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Frankie Knuckles, a pioneer of house music who mixed records for the likes of Michael Jackson and Whitney Houston, has died at the age of 59, news reports said early Tuesday.
His death was confirmed by his longtime business partner, Frederick Dunson, the Chicago Tribune reported.
Dunson was quoted as saying more details would be released later Tuesday.
Besides developing the sound and culture of house music, Knuckles mixed records for performers like Whitney Houston, Michael Jackson and Depeche Mode, the Tribune said.
After learning to be a club DJ in New York, Knuckles moved to Chicago in the late 1970s and forged fame as one of the city's most influential dance music forces.
Knuckles came to Chicago just as disco was dying out.
The Tribune said that for many music buffs disco literally died when a radio deejay named Steve Dahl blew up hundreds of disco albums.
“I witnessed that caper that Steve Dahl pulled at Disco Demolition Night and it didn't mean a thing to me or my crowd,” Knuckles told the Tribune. “But it scared the record companies, so they stopped signing disco artists and making disco records. So we created our own thing in Chicago to fill the gap.”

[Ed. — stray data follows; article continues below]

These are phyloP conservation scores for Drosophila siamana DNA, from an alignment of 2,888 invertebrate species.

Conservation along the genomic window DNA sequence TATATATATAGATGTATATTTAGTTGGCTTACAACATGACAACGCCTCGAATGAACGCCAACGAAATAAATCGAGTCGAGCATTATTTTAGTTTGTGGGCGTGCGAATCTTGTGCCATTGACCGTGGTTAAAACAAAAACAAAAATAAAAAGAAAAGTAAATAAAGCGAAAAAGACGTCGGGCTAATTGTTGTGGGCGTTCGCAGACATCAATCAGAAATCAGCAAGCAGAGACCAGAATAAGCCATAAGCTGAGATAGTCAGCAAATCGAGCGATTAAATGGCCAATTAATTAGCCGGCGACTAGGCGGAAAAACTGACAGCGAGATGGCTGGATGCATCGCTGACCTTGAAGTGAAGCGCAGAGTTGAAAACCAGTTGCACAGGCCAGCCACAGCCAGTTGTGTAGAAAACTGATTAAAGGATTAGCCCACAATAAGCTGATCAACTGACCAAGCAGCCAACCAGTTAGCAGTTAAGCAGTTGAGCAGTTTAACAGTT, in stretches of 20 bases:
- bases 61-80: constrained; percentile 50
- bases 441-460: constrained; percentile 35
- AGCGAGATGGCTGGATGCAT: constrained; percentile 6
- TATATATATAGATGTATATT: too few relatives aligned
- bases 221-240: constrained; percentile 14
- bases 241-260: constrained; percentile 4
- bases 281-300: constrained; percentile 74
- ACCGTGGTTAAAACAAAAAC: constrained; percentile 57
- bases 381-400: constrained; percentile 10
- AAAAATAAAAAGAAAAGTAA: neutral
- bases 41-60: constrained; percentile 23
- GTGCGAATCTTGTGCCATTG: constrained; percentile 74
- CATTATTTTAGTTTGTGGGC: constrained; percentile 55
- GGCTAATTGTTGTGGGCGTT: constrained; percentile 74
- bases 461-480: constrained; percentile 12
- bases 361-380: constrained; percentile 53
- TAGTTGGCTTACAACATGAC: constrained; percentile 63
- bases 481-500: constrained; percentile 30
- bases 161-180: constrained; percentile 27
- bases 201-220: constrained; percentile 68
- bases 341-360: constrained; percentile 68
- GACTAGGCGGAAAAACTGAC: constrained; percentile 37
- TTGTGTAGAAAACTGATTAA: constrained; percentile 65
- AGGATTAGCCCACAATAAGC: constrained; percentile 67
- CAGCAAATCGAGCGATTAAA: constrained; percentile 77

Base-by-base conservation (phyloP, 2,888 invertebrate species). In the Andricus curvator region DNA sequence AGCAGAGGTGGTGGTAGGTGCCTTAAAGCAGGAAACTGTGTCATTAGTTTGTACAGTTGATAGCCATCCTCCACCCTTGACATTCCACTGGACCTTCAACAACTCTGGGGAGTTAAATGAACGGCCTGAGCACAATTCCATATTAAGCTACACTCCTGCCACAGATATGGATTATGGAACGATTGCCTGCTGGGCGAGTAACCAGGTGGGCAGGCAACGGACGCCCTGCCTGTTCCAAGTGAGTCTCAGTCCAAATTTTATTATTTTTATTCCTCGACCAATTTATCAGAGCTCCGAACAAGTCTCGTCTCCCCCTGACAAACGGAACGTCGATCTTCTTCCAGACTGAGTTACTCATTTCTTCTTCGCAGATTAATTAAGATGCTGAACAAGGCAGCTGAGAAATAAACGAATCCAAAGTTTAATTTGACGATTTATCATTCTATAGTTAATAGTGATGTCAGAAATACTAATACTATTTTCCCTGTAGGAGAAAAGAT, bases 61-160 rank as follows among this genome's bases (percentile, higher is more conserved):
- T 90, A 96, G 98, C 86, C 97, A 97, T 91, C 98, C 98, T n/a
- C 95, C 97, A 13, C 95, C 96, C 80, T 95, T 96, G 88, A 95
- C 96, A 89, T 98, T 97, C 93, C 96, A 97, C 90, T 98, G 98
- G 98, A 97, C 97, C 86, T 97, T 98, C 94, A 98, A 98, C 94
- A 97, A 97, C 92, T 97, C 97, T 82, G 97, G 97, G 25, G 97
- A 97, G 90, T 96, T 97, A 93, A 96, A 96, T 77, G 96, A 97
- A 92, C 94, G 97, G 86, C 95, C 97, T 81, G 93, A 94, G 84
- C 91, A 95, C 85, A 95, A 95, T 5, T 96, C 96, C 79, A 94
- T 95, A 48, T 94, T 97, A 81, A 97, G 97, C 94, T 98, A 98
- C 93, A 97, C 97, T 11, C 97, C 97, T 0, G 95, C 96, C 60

By the late '80s, Knuckles and many of his peers were stars in Europe's emerging rave scene.
Knuckles joked that he could walk down the street in Chicago and not be recognized, yet be mobbed by upon arriving at European airports for DJ gigs.
“I wasn't frustrated by that, not at all,” he said. “I'm not the kind of person that lives for fame and glory. If I've got a nice, clean home and can put a meal on my table and can entertain my friends, I'm fine. I don't need to see my face plastered everywhere,” the Tribune quoted him as saying. - Sapa-AFP